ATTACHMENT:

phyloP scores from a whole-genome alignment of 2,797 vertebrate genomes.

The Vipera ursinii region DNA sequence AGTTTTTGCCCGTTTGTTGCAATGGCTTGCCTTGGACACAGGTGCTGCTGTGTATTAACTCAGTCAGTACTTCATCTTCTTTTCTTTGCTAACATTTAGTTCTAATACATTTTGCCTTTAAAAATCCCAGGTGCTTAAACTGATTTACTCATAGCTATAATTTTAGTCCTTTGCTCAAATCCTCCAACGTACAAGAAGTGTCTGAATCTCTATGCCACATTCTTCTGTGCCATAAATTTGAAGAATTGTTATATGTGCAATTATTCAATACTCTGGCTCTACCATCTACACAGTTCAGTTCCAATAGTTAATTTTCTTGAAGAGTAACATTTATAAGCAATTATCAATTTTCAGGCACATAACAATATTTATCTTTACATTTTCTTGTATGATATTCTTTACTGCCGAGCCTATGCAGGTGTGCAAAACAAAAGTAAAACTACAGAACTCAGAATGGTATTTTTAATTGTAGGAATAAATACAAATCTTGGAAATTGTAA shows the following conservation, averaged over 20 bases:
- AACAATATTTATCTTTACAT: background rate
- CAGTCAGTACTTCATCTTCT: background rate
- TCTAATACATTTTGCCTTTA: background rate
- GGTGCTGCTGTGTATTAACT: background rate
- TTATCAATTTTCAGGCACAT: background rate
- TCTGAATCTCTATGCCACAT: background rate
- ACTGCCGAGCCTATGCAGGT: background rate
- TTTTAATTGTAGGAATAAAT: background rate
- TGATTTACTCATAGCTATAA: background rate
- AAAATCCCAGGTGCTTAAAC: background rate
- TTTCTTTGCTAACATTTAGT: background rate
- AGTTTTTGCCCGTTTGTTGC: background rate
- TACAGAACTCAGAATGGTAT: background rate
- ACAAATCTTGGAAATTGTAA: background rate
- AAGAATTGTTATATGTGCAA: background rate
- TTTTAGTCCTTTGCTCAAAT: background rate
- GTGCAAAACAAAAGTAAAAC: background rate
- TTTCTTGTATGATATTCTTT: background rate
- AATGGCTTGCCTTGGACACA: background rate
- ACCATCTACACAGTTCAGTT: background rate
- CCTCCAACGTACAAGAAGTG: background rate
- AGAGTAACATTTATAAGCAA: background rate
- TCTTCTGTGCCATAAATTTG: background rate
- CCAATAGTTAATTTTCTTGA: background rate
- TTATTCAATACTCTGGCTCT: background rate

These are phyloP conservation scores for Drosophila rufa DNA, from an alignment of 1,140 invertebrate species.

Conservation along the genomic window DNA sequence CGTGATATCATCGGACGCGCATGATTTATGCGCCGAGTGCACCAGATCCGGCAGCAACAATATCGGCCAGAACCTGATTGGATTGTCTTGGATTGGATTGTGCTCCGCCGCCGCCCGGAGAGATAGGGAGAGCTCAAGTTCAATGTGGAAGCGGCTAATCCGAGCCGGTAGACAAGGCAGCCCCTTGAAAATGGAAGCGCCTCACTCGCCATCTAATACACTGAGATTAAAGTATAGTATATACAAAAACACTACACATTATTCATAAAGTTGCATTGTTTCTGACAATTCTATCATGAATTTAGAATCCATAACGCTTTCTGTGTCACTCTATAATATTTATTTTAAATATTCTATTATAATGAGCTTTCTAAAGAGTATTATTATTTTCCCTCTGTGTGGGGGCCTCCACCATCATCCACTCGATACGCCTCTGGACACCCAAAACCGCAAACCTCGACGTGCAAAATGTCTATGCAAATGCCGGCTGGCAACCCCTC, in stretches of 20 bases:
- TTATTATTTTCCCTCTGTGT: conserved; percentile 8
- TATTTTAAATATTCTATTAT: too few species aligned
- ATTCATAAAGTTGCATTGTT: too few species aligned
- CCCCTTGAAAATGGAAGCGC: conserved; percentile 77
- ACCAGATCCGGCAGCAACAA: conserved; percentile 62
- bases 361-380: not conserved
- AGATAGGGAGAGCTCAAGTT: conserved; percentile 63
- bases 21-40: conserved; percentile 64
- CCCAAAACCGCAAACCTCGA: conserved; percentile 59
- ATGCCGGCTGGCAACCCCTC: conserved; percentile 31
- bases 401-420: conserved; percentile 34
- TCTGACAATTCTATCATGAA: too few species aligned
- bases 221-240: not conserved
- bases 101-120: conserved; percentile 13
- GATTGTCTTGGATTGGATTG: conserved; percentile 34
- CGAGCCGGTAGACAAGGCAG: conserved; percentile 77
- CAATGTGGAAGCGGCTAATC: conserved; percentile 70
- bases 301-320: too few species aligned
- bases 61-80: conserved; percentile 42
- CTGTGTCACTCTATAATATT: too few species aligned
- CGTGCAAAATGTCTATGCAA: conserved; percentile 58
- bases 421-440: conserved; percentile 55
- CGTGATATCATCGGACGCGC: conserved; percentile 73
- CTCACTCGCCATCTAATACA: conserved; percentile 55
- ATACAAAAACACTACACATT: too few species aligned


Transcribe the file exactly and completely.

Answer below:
phyloP scores from a whole-genome alignment of 2,797 vertebrate genomes.

The Vipera ursinii region DNA sequence AGTTTTTGCCCGTTTGTTGCAATGGCTTGCCTTGGACACAGGTGCTGCTGTGTATTAACTCAGTCAGTACTTCATCTTCTTTTCTTTGCTAACATTTAGTTCTAATACATTTTGCCTTTAAAAATCCCAGGTGCTTAAACTGATTTACTCATAGCTATAATTTTAGTCCTTTGCTCAAATCCTCCAACGTACAAGAAGTGTCTGAATCTCTATGCCACATTCTTCTGTGCCATAAATTTGAAGAATTGTTATATGTGCAATTATTCAATACTCTGGCTCTACCATCTACACAGTTCAGTTCCAATAGTTAATTTTCTTGAAGAGTAACATTTATAAGCAATTATCAATTTTCAGGCACATAACAATATTTATCTTTACATTTTCTTGTATGATATTCTTTACTGCCGAGCCTATGCAGGTGTGCAAAACAAAAGTAAAACTACAGAACTCAGAATGGTATTTTTAATTGTAGGAATAAATACAAATCTTGGAAATTGTAA shows the following conservation, averaged over 20 bases:
- AACAATATTTATCTTTACAT: background rate
- CAGTCAGTACTTCATCTTCT: background rate
- TCTAATACATTTTGCCTTTA: background rate
- GGTGCTGCTGTGTATTAACT: background rate
- TTATCAATTTTCAGGCACAT: background rate
- TCTGAATCTCTATGCCACAT: background rate
- ACTGCCGAGCCTATGCAGGT: background rate
- TTTTAATTGTAGGAATAAAT: background rate
- TGATTTACTCATAGCTATAA: background rate
- AAAATCCCAGGTGCTTAAAC: background rate
- TTTCTTTGCTAACATTTAGT: background rate
- AGTTTTTGCCCGTTTGTTGC: background rate
- TACAGAACTCAGAATGGTAT: background rate
- ACAAATCTTGGAAATTGTAA: background rate
- AAGAATTGTTATATGTGCAA: background rate
- TTTTAGTCCTTTGCTCAAAT: background rate
- GTGCAAAACAAAAGTAAAAC: background rate
- TTTCTTGTATGATATTCTTT: background rate
- AATGGCTTGCCTTGGACACA: background rate
- ACCATCTACACAGTTCAGTT: background rate
- CCTCCAACGTACAAGAAGTG: background rate
- AGAGTAACATTTATAAGCAA: background rate
- TCTTCTGTGCCATAAATTTG: background rate
- CCAATAGTTAATTTTCTTGA: background rate
- TTATTCAATACTCTGGCTCT: background rate

These are phyloP conservation scores for Drosophila rufa DNA, from an alignment of 1,140 invertebrate species.

Conservation along the genomic window DNA sequence CGTGATATCATCGGACGCGCATGATTTATGCGCCGAGTGCACCAGATCCGGCAGCAACAATATCGGCCAGAACCTGATTGGATTGTCTTGGATTGGATTGTGCTCCGCCGCCGCCCGGAGAGATAGGGAGAGCTCAAGTTCAATGTGGAAGCGGCTAATCCGAGCCGGTAGACAAGGCAGCCCCTTGAAAATGGAAGCGCCTCACTCGCCATCTAATACACTGAGATTAAAGTATAGTATATACAAAAACACTACACATTATTCATAAAGTTGCATTGTTTCTGACAATTCTATCATGAATTTAGAATCCATAACGCTTTCTGTGTCACTCTATAATATTTATTTTAAATATTCTATTATAATGAGCTTTCTAAAGAGTATTATTATTTTCCCTCTGTGTGGGGGCCTCCACCATCATCCACTCGATACGCCTCTGGACACCCAAAACCGCAAACCTCGACGTGCAAAATGTCTATGCAAATGCCGGCTGGCAACCCCTC, in stretches of 20 bases:
- TTATTATTTTCCCTCTGTGT: conserved; percentile 8
- TATTTTAAATATTCTATTAT: too few species aligned
- ATTCATAAAGTTGCATTGTT: too few species aligned
- CCCCTTGAAAATGGAAGCGC: conserved; percentile 77
- ACCAGATCCGGCAGCAACAA: conserved; percentile 62
- bases 361-380: not conserved
- AGATAGGGAGAGCTCAAGTT: conserved; percentile 63
- bases 21-40: conserved; percentile 64
- CCCAAAACCGCAAACCTCGA: conserved; percentile 59
- ATGCCGGCTGGCAACCCCTC: conserved; percentile 31
- bases 401-420: conserved; percentile 34
- TCTGACAATTCTATCATGAA: too few species aligned
- bases 221-240: not conserved
- bases 101-120: conserved; percentile 13
- GATTGTCTTGGATTGGATTG: conserved; percentile 34
- CGAGCCGGTAGACAAGGCAG: conserved; percentile 77
- CAATGTGGAAGCGGCTAATC: conserved; percentile 70
- bases 301-320: too few species aligned
- bases 61-80: conserved; percentile 42
- CTGTGTCACTCTATAATATT: too few species aligned
- CGTGCAAAATGTCTATGCAA: conserved; percentile 58
- bases 421-440: conserved; percentile 55
- CGTGATATCATCGGACGCGC: conserved; percentile 73
- CTCACTCGCCATCTAATACA: conserved; percentile 55
- ATACAAAAACACTACACATT: too few species aligned